As a child I was always attracted towards stories based on a historical backdrop. I was absolutely in love with those tales. History has its own charm. And that takes me to another spectacular historical journey to Daulatabad, originally known as Devagiri, the Hill of Gods.
The history of Daulatabad dates back to 12th century and is very interesting. It was a capital of Hindu Kingdoms of Deccan. Then it was named Devgiri or Deogiri. The fortress was constructed by Raja Bhillamraj of Yadav dynasty. In 1308 A.D the Sultans of Delhi conquered the fort and Mohammed Bin Tughtuq re-named Devagiri as Daulatabad (City of Fortune) as the capital of the Tughtuq dynasty in 1327A.D. He forced the entire population of Delhi to move to Daulatabad, the new capital. Women, children, and even sick were not exempted. Thousands of people died on the way. But soon he realized his mistake (there was scarcity of water in the region) and repeated the same action of madness, dragged the entire population back to Delhi.
“700 fort steps”! Yes, we had to climb that high if we wish to reach the peak of the fort. And that too, not the usual steps that we are familiar with. Fort steps. We just smiled at each other, looked at our two and half-year old daughter and took a deep breath…Ahhhh. We paused for a while at the courtyard.The cannons welcomed us.
The pleasure of standing inside a fort made in the 14th century and touching the cannons once used by the Mughals slightly cleared the air. And we were ready to take up the challenge till the boiling point. With the sun looming over our heads and our daughter in the sling bag…we started.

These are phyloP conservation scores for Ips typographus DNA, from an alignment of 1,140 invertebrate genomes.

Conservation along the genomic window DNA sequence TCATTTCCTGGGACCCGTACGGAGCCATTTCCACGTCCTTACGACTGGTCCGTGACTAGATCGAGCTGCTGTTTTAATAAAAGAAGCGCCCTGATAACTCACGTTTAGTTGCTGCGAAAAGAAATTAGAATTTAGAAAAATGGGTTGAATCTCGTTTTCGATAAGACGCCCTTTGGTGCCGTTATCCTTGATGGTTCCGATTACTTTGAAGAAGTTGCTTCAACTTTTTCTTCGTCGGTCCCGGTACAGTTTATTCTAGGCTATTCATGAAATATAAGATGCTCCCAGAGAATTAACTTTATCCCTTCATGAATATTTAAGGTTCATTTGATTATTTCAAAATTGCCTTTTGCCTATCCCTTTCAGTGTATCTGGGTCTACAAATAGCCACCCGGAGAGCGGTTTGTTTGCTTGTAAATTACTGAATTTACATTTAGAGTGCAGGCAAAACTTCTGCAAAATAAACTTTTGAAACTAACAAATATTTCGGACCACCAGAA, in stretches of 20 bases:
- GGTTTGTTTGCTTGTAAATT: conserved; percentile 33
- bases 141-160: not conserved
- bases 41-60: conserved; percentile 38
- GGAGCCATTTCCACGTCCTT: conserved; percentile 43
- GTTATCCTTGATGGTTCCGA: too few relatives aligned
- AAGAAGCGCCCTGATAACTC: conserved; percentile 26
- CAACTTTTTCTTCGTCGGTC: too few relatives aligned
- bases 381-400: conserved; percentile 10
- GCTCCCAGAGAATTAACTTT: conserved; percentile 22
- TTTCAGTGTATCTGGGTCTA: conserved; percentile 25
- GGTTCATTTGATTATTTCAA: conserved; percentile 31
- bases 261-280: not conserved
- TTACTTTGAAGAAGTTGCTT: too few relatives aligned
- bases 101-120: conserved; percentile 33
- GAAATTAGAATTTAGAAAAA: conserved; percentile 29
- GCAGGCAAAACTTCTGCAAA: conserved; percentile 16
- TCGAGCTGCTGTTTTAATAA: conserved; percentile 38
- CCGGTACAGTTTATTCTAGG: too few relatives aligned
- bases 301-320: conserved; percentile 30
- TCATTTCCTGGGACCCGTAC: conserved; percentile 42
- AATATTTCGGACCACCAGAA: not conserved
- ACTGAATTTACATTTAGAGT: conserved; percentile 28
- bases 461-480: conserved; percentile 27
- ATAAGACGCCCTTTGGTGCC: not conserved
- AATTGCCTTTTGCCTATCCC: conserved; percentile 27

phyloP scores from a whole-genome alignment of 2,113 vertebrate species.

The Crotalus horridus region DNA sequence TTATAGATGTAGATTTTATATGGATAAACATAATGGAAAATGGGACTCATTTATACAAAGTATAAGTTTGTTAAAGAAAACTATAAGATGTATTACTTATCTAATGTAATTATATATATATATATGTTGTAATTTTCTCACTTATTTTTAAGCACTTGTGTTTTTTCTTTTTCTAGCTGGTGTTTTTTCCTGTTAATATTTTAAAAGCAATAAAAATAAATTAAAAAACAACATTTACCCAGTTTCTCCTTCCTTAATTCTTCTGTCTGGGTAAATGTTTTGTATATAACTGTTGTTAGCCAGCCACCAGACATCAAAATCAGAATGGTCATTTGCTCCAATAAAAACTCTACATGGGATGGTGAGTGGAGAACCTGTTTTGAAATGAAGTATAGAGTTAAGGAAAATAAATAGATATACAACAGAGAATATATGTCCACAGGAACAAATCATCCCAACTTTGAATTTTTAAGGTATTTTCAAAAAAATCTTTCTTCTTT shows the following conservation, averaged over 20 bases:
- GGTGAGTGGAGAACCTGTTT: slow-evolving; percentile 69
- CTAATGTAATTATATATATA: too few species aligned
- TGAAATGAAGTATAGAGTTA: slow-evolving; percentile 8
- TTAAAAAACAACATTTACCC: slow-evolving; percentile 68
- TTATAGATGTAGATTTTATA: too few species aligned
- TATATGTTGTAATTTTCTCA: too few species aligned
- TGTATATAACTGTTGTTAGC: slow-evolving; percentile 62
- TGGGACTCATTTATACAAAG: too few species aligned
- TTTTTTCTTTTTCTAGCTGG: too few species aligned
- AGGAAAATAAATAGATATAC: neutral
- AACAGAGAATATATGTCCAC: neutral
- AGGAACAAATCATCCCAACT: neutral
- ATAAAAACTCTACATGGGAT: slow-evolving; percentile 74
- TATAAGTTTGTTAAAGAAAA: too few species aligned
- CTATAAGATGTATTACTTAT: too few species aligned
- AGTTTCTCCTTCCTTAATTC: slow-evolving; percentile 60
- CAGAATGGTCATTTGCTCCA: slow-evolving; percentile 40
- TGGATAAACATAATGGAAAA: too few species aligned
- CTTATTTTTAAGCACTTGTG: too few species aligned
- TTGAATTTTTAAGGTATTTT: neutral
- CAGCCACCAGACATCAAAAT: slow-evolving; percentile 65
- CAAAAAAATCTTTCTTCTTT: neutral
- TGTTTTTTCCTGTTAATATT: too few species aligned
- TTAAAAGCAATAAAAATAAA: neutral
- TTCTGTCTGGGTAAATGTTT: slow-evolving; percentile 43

Forts actually have their own ways of story telling. No guide can ever tell the actual story. They might give you the actual facts though. The remnants of the huge structures, walls exposed by heat and rain, incomplete and rough carvings, broken minarets – they will tell you the true story. The story of the prosperity, conquers and bloodshed. You can almost see the story unfolding in front your eyes. That’s the beauty of forts. Built on a conical hill it was one of most powerful forts of the medieval period.
The fort was famous for its complex defense systems and complicated secret escapes. I tried visualize troops fragmented in smaller groups and passing through the narrow escapes to combat their enemies. Lofty outer walls, numerous inner walls with heavy iron gates with sharp spikes made the fort unique. These spikes were made to prevent elephants who would forcefully try to open the gates. The iron gates are gigantic and divide the path in smaller segments. Thus, ensuring a better defense mechanism.
As we advanced (the scorching heat retarded our ascent), we could see the Chand Minar (Tower of Victory) from distance. It was built by Ala-ud-din Bahmani in 1435 A.D as a symbol conquering Daulatabad. An outstanding example of Islamic art.
We climbed few more steps and found a lush green lawn on the left. I wonder what was purpose of keeping such an open space? May be they wanted to have a place for a good cup of tea or just to stroll around planning the next attack.
The first gateway leads to an enclosed area which surprisingly has a Hindu Temple. This is the sign of the fort being originally built by a Hindu King. It is a small temple with numerous beautifully decorated pillars.
From this point we decided to come back. Although we could not reach out to the top but the journey was memorable. As always history behind this 700 years old fortress still fascinates me.
From Daulatabad Fort, we headed towards Ellora.
- It is located 17 kms from Aurangabad on the way to the Ellora caves.
- Daulatabad Fort is also included in the Maharashtra Tourism Development Corporation (MTDC) tours to Ellora caves as well.
- Timings – 9am to 6pm (All days of the week)